In its 50 years on television, “Sesame Street” has presented an expansive idea of the challenges of childhood, offering lessons on divorce, racism, grieving and autism — as well as help with the alphabet and accepting friends who are a bit taller and more birdlike.
Next week, a new version of the show will begin airing for an audience that, less than a decade ago, didn’t exist: children displaced by the war in Syria and their neighbors in the communities where many of the refugees have fled or sought asylum. “At this point, there are lots of seven-year-olds who were born as refugees from Syria” and remain far from permanent resettlement, a staff member on the project said recently. “That’s not changing soon.”
Since the start of the conflict, in 2011, nearly seven of every 10 residents of Syria have been forced from their homes. More than 11 million have fled to unfamiliar parts of Syria or to the countries across its borders, with only around 150,000 permanently resettled. They are now the largest displaced population in the world. And displacement, in the Middle East and elsewhere, lasts longer than ever before: “Once refugees are displaced for at least five years, as is the case for most Syrian refugees,” the president of the International Rescue Committee, David Miliband, said at a Senate hearing last year, they’re likely to stay displaced for more than two decades.
“Sesame Street” began as an experiment in television and became a global model for early-childhood education. Its new project, launched with the I.R.C. and educators in Syria, Iraq, Jordan and Lebanon, is an effort to rethink humanitarian aid. “Aid is good at keeping people alive,” Mr. Miliband has argued. “But it doesn’t give them the tools to thrive.” It has traditionally been directed to immediate needs — nutrition, security, shelter — but displacement that can last for decades presents a very different kind of problem.
Parents often carry the trauma of forced migration with them in unexpected ways, and a childhood of makeshift housing, isolation from an extended community of familiar faces, and few safe places to play can affect not only their behavior and learning skills but also brain development, gene expression and the ability to build the fundamental tools of resiliency. “It can be very hard to moderate, or to cope,” said Sherrie Westin, Sesame Workshop’s president of social impact and philanthropy. Preliminary research conducted in Jordan and Lebanon found that displaced children have trouble finding the language to express their emotions and describe what they feel only very broadly: sad, happy, scared.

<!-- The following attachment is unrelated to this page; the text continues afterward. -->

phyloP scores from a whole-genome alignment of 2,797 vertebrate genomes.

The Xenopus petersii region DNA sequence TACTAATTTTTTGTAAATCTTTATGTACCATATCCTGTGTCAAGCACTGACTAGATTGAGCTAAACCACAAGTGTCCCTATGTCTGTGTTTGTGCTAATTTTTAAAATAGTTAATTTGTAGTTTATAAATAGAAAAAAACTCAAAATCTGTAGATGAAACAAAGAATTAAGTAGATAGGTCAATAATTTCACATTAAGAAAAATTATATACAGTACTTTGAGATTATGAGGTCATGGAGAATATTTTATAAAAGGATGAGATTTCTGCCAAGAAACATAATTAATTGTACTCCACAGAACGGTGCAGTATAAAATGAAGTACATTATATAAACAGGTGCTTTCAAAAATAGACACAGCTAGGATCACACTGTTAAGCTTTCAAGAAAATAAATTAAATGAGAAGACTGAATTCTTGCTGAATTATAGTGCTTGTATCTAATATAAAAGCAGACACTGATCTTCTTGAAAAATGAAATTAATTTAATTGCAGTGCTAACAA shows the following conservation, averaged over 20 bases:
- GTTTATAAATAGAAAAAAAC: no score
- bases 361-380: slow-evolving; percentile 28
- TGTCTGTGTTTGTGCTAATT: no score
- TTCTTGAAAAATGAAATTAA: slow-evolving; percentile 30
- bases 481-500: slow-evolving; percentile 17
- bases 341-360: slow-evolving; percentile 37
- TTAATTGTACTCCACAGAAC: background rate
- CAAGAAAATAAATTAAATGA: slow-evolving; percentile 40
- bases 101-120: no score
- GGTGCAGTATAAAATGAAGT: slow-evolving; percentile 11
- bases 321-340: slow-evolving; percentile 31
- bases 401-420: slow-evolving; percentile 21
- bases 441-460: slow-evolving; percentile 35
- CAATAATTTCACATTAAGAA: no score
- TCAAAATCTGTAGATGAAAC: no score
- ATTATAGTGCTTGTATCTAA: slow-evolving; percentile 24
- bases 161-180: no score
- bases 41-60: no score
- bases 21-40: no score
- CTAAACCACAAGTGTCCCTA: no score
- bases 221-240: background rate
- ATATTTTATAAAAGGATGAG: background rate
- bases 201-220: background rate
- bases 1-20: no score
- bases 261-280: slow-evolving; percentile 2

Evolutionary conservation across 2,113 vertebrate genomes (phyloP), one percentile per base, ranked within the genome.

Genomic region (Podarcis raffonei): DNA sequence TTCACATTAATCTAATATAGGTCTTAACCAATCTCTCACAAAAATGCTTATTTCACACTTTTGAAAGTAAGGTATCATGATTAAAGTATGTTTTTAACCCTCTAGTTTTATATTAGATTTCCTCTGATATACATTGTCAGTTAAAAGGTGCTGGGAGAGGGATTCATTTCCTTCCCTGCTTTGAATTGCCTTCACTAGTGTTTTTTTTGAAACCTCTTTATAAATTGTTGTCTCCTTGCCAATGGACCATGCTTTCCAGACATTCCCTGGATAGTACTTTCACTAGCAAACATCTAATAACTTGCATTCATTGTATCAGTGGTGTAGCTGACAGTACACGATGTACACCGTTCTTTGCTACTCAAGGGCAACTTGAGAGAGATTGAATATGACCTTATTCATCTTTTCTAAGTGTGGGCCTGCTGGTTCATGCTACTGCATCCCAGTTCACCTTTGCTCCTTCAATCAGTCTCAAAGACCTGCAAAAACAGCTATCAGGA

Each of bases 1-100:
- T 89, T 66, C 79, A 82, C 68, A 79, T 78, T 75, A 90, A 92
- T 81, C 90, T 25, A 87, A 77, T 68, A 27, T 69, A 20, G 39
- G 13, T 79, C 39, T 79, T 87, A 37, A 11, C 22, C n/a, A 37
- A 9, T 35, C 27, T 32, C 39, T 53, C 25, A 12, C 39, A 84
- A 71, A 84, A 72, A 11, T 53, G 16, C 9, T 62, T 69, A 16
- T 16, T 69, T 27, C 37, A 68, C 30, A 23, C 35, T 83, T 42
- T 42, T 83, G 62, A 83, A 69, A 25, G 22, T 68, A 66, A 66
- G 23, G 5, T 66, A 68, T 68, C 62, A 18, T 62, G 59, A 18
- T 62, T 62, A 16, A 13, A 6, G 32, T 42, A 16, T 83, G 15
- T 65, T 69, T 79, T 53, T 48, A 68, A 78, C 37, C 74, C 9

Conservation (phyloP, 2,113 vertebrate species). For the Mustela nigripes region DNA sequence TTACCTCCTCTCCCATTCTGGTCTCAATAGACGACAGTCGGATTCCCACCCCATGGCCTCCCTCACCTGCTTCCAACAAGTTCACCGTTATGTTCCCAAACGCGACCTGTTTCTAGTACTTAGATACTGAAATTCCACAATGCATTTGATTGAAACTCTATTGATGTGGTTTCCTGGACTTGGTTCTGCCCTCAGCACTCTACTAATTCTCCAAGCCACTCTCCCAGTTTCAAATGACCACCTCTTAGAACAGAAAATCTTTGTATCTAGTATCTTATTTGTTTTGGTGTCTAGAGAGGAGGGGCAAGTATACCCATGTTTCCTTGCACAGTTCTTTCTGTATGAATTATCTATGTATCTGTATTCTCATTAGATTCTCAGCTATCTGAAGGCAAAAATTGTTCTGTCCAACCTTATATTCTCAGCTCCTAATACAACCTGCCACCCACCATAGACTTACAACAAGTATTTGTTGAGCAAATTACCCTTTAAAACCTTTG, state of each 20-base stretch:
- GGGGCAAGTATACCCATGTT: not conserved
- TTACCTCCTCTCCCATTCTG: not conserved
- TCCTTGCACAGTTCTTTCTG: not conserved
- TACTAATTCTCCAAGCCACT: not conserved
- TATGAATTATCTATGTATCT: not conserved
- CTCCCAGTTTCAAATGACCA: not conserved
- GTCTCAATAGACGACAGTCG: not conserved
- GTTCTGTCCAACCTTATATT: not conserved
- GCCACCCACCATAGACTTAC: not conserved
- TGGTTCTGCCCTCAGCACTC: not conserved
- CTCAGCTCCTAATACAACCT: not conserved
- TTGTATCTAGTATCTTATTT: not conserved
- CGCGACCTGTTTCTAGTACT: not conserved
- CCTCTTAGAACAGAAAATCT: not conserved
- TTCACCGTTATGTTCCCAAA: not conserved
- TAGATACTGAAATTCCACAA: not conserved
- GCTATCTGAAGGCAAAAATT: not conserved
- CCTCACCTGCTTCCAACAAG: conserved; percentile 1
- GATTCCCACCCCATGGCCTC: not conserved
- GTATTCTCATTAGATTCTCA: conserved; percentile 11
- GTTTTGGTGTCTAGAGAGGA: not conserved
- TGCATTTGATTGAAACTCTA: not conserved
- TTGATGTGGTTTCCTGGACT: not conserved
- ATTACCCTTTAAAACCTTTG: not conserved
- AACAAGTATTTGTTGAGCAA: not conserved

The show will focus on identifying and managing emotions, and will be coupled with thousands of outreach workers going to clinics, community centers, homes and other gathering spaces in the four countries, where they will meet with children, parents and caregivers to provide support and extend many lessons of the series. Today, less than 2 percent of humanitarian aid worldwide is targeted at education, “and just a tiny fraction of that goes to early education,” Ms. Westin said. “We’re talking about a generation-scale intervention.”
Just as American “Sesame Street” teaches counting and the alphabet before deeper literacy and numeracy, the new series, called “Ahlan Simsim,” or “Welcome Sesame,” will start with the basics. “We want this first season to dive into identifying different emotions, like frustration and anger, nervousness and loneliness, fear,” Scott Cameron, an executive producer at Sesame Workshop, said. “But we also have to make that entertaining. And we have to do that without, in the case of fear, terrifying the kids.”
To do that, Mr. Cameron and his colleagues built on techniques developed throughout the program’s years on the air. “We thought a lot about the iconic ‘Sesame’ characters who’ve been useful for curriculum goals in the past,” he said. “We need some kind of comedic foils, but we don’t want to do negative modeling — we don’t want villains.”
“Oscar the Grouch, for example, was developed in the very early stages of ‘Sesame’ as a way to represent differences, and a kind of mutual respect,” Mr. Cameron explained. “He’s grumpy, and he thinks smelly fish are great. But he can help model different perspectives. Oscar and Grover and Cookie Monster are all monsters — meaning they’re not humanoid, like Bert and Ernie — so they’re a little bit removed from humans,” Mr. Cameron explained. “You get a little more leeway that way.”
“Ahlan Simsim,” which will air in Arabic and Kurdish, has two main characters. Both were built at Jim Henson’s Creature Shop in Queens, where rows of desks are covered with half-constructed muppets and older ones midrepair. (Muppets bigger than a desk — Mr. Snuffleupagus, for example — might lean against a wall.). Jordan Pioneers Production Company, based in Jordan, collaborated with Sesame Workshop to develop the characters, write scripts and shoot the episodes. When producers from “Sesame” made a series of visits to the Creature Shop last year to discuss muppet design and look at prototypes, Zaid Baqaeen and Khaled Haddad of Jordan Pioneers, the show’s head writer and an executive producer, joined from Amman via video chat.